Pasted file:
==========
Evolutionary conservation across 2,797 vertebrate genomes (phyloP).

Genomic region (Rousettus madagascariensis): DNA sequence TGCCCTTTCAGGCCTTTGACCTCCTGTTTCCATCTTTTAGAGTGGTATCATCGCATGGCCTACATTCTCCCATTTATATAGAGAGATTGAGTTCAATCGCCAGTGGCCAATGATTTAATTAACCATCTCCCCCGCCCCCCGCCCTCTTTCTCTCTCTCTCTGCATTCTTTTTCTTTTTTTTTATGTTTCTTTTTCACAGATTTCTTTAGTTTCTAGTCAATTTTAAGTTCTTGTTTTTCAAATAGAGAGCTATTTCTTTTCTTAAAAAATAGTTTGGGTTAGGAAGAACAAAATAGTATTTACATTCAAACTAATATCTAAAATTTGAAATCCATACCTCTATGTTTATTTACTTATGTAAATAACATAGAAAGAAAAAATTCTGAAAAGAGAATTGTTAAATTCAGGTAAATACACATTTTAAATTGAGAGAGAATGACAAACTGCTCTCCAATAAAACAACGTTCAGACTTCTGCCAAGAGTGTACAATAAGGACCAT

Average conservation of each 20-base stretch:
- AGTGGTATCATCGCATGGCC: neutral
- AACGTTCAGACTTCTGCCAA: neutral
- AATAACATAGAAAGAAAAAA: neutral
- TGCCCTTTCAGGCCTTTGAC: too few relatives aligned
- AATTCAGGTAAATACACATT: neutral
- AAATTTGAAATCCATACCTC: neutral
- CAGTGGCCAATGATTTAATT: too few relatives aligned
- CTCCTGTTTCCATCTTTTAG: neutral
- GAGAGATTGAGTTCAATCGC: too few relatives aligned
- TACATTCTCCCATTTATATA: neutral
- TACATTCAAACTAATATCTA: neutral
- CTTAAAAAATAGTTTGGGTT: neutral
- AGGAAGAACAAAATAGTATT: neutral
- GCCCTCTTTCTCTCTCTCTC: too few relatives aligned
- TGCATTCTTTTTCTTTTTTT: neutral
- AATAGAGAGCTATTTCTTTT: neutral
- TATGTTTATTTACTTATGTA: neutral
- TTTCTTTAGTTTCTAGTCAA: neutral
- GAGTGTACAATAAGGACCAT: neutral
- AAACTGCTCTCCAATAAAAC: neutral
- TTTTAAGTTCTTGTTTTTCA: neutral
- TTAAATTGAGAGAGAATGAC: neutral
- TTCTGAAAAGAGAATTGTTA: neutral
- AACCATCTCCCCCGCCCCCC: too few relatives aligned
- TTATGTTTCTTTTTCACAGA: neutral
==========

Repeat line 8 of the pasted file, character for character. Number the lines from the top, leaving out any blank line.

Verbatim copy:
- AATTCAGGTAAATACACATT: neutral